Sometimes we need less. In fact, there is some advantage to single people living in very small spaces, since it encourages them to get out of the apartment. The limited space also discourage accumulation of lots of stuff. But you know what will come next. Activists will discover the “injustice” of the small space and demand a “livable” standard.
Fairfield Inn where I stay in South Hill has a kind of mini-suite with a bedroom separated by a half wall from a kind of sitting room. The King Suite, which is 375 sq Feet, would be sufficient for an individual or a couple w/o kids. They would have to be organized and frugal, i.e. not have too much stuff, but it could be pleasant enough. That would be a nice design for an apartment building.
I learned a few things today. First I attended a talk by a poet from New Orleans about Creole culture with Mona Lisa Saloy I visited New Orleans a couple years ago and walked all across the city from the French Quarter to the causeway so I feel a little like I know the place, but it was good to learn a bit more about aspect of the culture.
The creole culture is very old. Mona Lisa described how it was formed from a mix of French and African strains. It is hundreds of years old and related to the Caribbean cultures nearby. She showed pictures of Mardi-Gras, which reminds much of Carnival in Brazil
Smithsonian is doing a series of lectures on “intangible culture.” By its nature, intangible culture is hard to grasp. It is the culture carried in the hearts and minds of people, manifest in behaviors and not in stuff. That means that it is by nature also dynamic and ephemeral and must be renewed with each generation.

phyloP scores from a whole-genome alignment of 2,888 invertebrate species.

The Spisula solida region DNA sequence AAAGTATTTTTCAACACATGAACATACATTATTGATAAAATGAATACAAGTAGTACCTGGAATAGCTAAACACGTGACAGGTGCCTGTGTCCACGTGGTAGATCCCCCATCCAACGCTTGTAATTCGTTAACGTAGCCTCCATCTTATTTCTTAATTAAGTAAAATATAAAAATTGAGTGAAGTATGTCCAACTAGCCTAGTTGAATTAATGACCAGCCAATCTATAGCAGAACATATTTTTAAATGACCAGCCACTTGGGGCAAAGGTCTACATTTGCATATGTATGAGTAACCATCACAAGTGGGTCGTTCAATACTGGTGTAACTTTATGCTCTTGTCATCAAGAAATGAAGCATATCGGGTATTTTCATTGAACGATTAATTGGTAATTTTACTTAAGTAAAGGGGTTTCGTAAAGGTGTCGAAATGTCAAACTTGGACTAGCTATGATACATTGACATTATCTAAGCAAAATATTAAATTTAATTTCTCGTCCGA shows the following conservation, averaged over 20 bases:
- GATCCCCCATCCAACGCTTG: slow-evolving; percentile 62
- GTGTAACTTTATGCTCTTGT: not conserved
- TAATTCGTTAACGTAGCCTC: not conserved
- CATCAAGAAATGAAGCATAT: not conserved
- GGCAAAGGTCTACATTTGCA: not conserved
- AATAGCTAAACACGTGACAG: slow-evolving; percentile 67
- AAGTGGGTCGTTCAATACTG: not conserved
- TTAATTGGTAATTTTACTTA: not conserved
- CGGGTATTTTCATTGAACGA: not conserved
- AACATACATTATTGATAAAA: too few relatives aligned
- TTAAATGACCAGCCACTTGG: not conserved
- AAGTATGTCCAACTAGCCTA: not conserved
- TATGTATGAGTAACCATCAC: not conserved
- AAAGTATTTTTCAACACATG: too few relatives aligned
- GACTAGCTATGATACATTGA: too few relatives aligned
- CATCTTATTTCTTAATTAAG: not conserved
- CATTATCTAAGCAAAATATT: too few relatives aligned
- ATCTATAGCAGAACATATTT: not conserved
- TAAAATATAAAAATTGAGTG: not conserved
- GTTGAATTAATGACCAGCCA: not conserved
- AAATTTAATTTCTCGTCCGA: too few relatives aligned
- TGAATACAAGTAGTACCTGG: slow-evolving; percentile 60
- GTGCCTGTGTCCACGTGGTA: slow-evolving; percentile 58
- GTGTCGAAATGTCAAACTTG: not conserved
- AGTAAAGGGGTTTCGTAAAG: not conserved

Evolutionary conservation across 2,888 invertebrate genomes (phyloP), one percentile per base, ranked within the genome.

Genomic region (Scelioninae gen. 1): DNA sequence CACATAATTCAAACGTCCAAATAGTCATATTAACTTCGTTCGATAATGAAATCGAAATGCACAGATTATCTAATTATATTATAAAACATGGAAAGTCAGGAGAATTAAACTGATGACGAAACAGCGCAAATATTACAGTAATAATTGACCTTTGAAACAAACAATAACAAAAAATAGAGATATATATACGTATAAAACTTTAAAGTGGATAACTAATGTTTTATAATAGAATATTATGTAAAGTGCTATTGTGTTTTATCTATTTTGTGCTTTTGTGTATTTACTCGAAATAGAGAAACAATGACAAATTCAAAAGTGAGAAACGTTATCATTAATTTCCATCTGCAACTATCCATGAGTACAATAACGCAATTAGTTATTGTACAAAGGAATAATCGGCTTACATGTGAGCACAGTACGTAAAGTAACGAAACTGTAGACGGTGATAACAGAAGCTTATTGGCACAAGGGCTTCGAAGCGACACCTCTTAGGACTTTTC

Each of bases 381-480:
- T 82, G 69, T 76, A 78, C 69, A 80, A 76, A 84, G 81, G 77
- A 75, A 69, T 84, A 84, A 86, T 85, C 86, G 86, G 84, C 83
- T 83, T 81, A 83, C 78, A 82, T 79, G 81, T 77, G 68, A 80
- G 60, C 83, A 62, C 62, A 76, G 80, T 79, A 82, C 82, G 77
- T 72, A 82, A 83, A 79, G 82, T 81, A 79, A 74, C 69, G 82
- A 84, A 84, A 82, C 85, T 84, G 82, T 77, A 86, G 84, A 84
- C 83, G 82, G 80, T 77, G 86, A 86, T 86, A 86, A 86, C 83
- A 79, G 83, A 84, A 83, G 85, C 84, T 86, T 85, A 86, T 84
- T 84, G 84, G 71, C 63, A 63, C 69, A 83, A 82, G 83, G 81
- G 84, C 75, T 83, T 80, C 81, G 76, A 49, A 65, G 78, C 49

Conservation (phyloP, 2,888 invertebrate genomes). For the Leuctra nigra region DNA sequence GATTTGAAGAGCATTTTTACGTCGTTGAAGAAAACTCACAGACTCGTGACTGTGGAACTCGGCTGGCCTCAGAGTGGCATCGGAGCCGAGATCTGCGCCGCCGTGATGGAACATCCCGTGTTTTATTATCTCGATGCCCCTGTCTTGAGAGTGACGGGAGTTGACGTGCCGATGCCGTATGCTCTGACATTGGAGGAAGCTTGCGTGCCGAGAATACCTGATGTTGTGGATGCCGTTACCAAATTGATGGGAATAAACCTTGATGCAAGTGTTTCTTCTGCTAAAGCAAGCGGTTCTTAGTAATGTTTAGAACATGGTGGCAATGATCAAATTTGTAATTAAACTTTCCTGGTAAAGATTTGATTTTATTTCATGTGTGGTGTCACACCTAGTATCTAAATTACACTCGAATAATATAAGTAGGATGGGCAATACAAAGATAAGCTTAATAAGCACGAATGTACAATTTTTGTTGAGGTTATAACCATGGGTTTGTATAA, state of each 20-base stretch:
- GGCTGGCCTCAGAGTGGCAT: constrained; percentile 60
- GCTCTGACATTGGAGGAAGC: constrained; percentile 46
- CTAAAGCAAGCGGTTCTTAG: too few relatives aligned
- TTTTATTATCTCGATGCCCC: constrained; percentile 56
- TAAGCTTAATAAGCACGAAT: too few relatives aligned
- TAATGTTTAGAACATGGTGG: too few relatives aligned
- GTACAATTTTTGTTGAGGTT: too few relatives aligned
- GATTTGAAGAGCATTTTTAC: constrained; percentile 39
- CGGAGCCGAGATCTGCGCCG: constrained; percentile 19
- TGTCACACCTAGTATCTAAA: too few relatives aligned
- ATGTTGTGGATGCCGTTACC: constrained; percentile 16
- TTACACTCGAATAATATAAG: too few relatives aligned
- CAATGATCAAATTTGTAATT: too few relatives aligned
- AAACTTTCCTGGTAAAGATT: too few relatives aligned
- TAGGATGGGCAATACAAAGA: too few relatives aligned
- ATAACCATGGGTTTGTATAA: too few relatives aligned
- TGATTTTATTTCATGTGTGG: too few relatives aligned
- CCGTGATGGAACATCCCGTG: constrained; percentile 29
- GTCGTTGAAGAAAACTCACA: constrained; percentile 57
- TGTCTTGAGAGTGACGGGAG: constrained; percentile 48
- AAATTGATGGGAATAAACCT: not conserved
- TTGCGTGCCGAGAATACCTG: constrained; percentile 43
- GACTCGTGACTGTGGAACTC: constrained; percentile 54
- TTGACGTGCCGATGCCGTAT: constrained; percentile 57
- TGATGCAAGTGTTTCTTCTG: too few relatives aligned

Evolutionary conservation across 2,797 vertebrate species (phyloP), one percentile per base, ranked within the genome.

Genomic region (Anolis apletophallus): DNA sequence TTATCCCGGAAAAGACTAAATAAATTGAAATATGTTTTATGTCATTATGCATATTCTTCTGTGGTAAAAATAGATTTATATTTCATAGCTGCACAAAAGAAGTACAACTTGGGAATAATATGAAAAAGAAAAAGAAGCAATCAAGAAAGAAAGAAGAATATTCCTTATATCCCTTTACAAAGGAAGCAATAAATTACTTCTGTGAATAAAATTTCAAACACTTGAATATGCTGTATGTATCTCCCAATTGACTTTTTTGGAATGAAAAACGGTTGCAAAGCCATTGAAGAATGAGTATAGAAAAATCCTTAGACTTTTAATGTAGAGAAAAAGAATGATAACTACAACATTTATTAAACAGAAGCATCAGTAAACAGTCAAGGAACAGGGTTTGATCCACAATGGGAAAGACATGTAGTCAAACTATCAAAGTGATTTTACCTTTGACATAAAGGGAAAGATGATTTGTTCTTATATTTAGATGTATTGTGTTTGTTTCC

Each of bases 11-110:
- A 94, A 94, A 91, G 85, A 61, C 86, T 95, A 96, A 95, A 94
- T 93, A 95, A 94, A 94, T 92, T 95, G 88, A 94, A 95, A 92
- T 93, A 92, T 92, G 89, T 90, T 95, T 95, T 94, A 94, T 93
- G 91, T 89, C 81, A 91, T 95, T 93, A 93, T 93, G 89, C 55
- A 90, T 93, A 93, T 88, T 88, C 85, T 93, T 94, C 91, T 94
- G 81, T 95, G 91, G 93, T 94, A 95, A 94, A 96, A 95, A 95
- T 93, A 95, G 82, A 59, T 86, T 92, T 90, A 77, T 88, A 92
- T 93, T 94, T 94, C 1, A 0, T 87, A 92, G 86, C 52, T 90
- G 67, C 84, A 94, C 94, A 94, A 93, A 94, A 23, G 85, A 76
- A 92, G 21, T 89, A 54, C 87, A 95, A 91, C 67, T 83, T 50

Mona Lisa read some of her poetry and it was a performance worth hearing. I imagine that the poem just do not have the same heft if you just read them. The beauty of intangible culture is also it poignancy. You have to be there. It can be experienced and enjoyed but not preserved and only imperfectly transmitted. I recall once driving from Payson, Arizona to Phoenix. It is a beautiful drive down the piney mountains to the desert floor. I remember sublimely beautiful purple clouds at sunset. I thought of taking a picture, but I knew it would not do it justice. We stopped to enjoy the moment, the colors and the warm breeze and the feeling that cannot be expressed. This is how I understand the concept of intangible culture. That is the intangible, cannot be touched or maybe recedes when you try do touch it or have it. It can be described but not really transmitted.
Funny thing. It is what you cannot express that gives life meaning.
Changing demographics something new and the same old American success story. Various immigrant groups have surpassed the wealth of native born populations. If we look at America in twenty-five year intervals, we would find that people were pretty much sure that not too much had changed recently but it was going to. They would be right about the second, but not the first.
At some points in our history, outsiders have included, the Irish, the Germans, the Italians, the Jews, the Poles and … well lots of others. Each time the established people thought THIS time these guys would never fit in. As erstwhile newcomers integrate into the American mainstream, everybody starts to think this was just inevitable. We remember our struggles or those of our family and forget that we are now part of the establishment and so are they.
The internet is an excellent example of government, businesses and people each doing their parts to innovate. Like all good relationships, no partner was too overbearing. They played important but separate roles. Government was a catalyst for innovation and provided R&D muscle, but not manage or plan innovation.
Innovation is synonymous with inequality. Early adopters take the risks and reap benefits. When innovations go mainstream, they turn. Some fret about “fairness”. Pocket calculators were “for the rich” some advocated bans in the interests of fairness. We talked about digital divides. Some demanded government create basic computers for all. The market got there first.
Regulation need not slow innovation, but it usually does. The quest for “fairness” slows innovation. It is a trade-off between innovation & inclusion.W developed one of the most remarkable systems in history and in a short time and made it generally available. Careful not to break it.